If you build it, they will come. Costa Maya, located on a peninsula along Mexico's Caribbean coast, about 100 miles south of Playa del Carmen, feels like a private island created from scratch expressly for cruisers. That's because it was; developers created the port terminal/faux village complex not far from the Belize border solely to woo cruise lines, and everything -- from the manmade malecon, a beachfront pedestrian path in nearby Mahahual, to the beach club used for shore excursions -- has been created with passengers in mind.
The port itself, which opened for business in February 2001 and was rebuilt after Hurricane Dean in 2007, features myriad facilities in its village -- pools, restaurants, brand-name bars such as Carlos 'n Charlie's, shops, a dolphin experience and a small beach (though it's too rocky to swim). The port developers also own a club and water sports area on Uvero Beach, which is actually away from the terminal and is typically used by cruise lines as a shore-excursion option. Besides the amenities that tourists see, developers took care of the essentials outside the village -- brick-paved roads, concrete cottages for employees, who all come from elsewhere, and a water-sanitation system. (Yes, it is safe to drink water within the Costa Maya confines.)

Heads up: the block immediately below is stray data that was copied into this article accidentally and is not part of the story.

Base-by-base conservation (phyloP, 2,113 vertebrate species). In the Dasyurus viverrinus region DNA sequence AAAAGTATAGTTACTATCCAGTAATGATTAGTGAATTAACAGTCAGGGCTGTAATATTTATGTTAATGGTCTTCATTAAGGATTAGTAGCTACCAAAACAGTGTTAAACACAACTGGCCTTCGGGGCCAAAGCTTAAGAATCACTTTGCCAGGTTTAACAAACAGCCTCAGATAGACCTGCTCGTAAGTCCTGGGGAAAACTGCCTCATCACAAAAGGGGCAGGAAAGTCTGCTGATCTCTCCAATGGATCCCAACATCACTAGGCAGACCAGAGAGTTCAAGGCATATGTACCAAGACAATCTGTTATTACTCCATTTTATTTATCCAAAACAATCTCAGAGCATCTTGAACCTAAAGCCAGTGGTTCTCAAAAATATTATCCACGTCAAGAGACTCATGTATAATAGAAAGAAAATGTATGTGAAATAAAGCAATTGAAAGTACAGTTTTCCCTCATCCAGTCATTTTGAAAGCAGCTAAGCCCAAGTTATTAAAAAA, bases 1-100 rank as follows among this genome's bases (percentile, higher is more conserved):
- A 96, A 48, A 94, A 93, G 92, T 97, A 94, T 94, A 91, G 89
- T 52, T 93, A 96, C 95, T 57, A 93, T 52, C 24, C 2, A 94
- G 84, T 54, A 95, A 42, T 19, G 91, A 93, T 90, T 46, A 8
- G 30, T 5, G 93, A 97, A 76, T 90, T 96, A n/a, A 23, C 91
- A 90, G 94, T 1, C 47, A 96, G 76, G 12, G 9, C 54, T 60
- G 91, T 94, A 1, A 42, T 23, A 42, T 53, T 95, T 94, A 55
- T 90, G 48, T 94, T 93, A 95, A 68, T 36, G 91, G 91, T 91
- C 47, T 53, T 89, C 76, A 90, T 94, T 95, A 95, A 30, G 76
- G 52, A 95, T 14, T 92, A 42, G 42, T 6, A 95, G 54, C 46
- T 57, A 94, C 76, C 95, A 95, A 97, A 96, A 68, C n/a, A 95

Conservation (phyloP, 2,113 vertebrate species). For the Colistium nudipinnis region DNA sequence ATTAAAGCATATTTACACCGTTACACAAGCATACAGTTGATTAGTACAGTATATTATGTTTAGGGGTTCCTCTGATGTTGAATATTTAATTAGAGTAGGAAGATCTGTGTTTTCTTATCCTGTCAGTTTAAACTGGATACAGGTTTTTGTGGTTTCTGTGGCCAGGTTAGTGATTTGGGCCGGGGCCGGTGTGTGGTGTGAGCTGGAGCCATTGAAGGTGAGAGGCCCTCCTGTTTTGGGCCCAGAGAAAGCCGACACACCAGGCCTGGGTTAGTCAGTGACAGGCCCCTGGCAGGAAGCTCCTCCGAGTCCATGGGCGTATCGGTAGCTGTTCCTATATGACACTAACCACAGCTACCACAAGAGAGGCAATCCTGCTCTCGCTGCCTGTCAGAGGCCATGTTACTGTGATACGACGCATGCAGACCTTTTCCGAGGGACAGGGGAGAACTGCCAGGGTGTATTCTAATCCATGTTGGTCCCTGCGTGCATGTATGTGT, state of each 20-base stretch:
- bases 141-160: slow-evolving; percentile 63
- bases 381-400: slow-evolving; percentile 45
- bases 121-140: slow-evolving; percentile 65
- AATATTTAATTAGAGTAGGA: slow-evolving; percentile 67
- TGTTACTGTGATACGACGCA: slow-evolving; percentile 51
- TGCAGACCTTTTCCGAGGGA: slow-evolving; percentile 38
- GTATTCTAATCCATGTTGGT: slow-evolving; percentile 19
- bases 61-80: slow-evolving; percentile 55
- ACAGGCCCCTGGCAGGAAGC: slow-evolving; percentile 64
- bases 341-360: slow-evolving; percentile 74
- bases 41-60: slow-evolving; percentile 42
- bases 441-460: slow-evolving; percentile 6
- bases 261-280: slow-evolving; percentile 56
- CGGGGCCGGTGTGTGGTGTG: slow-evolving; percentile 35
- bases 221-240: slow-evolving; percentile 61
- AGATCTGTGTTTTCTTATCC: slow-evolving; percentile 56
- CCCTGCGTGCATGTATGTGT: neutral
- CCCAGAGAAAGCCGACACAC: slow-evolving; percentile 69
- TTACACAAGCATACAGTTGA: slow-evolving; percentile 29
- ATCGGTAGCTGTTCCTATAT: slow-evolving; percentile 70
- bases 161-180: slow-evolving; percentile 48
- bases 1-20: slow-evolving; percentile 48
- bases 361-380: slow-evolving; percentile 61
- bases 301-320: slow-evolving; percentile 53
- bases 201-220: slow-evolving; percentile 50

Beyond that, the folks who created Costa Maya also invested in and remade Mahahual (also known as Majahual), a one-time fishing village of 200 people that's about a 30-minute walk or $5 cab ride away. An attractive malecon anchors a row of seaside hotels, restaurants, dive shops and beach clubs that serve fresh ceviche and offer water activities along lovely white sand beaches with shallow surf (perfect for families). Although development is restricted to low-rise buildings, Mahahual's growth has attracted a small group of entrepreneurs, including a sizable Italian community, interested in making the town the «next Tulum.»